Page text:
When Microsoft released Windows 2000, the new default UI font was changed to Tahoma from Microsoft Sans Serif. Unfortunately, not every team involved in developing Windows got the memo detailing this change. (There’s a whole team for the Display properties applet right?). I think it was also the same teams that then forgot to change the font in various dialogs in Windows XP. It still haunts us in various locations in Windows Vista as of build 5456 for which the new UI font is Segoe UI. Well if you’re picky like me and just want to see the same font across all UI elements, you can get most of the way there with a couple of registry edits. Navigate to:
Change the values for “MS Shell Dlg 2” and “MS Shell Dlg” to “Tahoma” or “Segoe UI” depending on what platform you are on. Reboot and you will see the new font in use where it should be. In some places however, you will see text controls wrapping because the newer fonts may be spread out a little more, but these are few.
This “bug” has been reported on the Vista/Longhorn newsgroups, some hopefully we’ll see this change in upcoming builds of Vista. (Please, please Microsoft, just the single UI font would be nice..)
Update: I found some more information on the Microsoft Sans Serif/MS Sans Serif font in use in Windows. Microsoft Sans Serif is an OpenType font that replaces the older MS Sans Serif font. Many applications just don’t use the new font though and this is noticeable when you enable ClearType font smoothing - MS Sans Serif is not ‘smoothed’ . The same registry key can be used to replace the font in older applications:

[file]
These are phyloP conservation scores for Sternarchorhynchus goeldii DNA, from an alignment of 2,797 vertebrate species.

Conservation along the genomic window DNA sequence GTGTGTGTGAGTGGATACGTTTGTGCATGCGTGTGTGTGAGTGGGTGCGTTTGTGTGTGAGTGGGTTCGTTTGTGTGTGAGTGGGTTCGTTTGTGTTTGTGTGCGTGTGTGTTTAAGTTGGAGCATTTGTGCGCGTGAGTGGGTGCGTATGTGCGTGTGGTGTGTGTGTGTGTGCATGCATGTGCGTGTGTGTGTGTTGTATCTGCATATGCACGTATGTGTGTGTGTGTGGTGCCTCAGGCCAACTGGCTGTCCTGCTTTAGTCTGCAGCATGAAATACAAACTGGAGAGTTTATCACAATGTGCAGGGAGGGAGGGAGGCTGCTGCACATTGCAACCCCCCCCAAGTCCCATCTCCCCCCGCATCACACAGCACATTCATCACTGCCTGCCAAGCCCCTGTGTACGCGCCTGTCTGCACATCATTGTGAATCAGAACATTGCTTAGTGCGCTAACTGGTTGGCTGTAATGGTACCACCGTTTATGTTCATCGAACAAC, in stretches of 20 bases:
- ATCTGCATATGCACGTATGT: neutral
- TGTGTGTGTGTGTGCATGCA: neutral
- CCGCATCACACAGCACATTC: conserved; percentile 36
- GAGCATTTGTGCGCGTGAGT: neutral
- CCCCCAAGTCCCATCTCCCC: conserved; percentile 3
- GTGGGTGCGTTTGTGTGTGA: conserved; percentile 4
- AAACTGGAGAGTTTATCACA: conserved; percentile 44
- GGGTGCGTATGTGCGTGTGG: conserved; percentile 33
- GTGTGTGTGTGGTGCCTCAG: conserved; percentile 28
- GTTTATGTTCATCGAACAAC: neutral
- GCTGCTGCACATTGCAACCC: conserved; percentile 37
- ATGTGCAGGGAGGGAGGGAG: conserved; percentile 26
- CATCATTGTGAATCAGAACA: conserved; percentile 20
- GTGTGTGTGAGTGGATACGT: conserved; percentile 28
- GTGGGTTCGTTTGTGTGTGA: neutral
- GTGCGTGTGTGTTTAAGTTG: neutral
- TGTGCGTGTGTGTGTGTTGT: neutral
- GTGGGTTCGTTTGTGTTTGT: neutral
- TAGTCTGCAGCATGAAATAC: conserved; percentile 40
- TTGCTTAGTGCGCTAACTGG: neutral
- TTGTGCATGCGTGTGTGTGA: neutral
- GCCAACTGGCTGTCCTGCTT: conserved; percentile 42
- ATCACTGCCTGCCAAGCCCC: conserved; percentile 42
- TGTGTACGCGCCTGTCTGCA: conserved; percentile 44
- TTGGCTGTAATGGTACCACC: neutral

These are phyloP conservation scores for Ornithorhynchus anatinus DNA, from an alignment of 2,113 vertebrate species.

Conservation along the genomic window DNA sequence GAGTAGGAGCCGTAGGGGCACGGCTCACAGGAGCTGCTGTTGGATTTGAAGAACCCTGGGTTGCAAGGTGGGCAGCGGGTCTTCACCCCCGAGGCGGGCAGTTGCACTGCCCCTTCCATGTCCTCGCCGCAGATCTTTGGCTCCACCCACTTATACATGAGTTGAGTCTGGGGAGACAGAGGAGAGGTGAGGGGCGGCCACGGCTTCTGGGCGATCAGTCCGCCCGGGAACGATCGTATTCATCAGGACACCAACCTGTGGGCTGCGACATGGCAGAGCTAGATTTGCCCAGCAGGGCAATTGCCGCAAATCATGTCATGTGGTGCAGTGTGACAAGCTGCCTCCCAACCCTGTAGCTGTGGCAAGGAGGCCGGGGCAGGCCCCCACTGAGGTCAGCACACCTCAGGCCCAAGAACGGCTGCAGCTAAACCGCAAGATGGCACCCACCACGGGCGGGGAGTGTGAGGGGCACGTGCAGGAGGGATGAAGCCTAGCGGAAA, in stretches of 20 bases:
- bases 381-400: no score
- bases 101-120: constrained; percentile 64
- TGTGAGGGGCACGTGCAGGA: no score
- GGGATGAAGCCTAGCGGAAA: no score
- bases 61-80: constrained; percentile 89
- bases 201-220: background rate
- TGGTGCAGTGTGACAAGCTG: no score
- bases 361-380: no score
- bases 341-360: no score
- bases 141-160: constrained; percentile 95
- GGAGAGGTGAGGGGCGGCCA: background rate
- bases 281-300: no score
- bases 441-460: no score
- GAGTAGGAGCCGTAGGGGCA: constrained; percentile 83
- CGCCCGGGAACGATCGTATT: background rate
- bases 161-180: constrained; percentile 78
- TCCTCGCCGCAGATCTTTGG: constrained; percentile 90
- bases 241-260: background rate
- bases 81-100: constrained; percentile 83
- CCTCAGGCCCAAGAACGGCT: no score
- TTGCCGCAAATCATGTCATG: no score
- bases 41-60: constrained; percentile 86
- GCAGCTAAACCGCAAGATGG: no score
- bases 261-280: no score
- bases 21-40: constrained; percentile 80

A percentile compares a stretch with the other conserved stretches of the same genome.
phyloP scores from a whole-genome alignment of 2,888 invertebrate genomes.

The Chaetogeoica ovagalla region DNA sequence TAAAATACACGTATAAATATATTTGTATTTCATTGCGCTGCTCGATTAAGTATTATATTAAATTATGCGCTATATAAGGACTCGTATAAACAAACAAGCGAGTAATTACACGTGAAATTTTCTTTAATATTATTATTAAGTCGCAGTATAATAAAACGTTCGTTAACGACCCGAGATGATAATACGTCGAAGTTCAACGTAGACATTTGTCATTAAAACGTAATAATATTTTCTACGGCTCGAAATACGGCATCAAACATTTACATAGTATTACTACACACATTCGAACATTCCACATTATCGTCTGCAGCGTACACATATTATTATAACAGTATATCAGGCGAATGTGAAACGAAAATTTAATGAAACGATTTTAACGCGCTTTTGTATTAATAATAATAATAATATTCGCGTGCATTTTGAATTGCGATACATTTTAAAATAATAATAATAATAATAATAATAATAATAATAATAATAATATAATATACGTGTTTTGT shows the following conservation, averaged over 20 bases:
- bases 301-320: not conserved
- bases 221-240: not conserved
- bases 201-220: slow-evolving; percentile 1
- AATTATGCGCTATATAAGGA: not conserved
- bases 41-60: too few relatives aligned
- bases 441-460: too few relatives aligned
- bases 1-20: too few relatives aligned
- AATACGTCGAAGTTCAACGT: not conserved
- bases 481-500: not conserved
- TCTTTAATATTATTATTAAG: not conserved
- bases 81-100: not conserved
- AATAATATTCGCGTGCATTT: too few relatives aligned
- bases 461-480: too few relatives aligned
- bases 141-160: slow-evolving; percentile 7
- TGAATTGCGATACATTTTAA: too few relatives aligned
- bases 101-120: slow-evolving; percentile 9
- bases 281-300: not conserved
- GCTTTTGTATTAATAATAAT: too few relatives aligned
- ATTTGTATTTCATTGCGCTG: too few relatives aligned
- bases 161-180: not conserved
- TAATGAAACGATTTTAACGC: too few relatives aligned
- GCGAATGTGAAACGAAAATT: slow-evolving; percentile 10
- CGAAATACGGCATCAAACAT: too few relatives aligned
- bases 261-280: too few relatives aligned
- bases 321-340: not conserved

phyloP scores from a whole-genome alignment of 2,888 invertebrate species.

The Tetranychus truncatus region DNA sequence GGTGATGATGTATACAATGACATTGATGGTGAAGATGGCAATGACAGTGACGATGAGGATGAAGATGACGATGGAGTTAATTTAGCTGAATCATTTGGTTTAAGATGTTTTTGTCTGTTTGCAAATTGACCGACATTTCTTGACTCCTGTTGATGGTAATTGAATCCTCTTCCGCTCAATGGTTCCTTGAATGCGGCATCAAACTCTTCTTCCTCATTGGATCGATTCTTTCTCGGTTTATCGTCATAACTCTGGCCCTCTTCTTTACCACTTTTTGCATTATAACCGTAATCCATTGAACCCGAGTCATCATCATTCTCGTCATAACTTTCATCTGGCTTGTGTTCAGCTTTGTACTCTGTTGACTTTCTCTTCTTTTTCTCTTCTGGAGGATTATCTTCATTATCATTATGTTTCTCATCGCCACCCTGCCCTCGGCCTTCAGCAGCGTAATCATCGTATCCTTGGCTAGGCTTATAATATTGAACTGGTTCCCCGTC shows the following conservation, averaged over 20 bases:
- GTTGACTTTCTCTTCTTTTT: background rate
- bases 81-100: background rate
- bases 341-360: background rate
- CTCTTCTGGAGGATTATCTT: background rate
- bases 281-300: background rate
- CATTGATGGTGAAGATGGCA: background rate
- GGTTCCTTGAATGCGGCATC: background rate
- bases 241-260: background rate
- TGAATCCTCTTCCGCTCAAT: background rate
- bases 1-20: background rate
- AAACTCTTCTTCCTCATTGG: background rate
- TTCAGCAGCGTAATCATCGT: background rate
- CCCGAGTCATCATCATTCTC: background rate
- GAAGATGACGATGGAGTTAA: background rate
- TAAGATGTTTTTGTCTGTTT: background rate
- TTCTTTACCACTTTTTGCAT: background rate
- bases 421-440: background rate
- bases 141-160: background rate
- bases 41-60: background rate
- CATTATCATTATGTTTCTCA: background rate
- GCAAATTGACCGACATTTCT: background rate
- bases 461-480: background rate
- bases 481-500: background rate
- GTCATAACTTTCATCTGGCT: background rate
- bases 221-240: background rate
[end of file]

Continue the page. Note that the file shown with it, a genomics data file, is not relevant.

- Open your Fonts folder via Control Panel and drag MS Sans Serif somewhere safe in case you ever want it back
- Open your registry and navigate to
- Right-click on the
FontSubstitutesfolder and choose
New > String Value
New Value #1as
MS Sans Serif
- Double-click on the new value and enter
- Reboot (it really is necessary)
Update #2: Chris Pirillo has done some more work into the font substitutes. You can view his detailed post here and also download a registry file to make the changes for you. A warning though, it will break some applications and essentially remove Arial and Tahoma from your system. I’ve already found that Paint.NET produces a lovely font related error when starting and just does not run.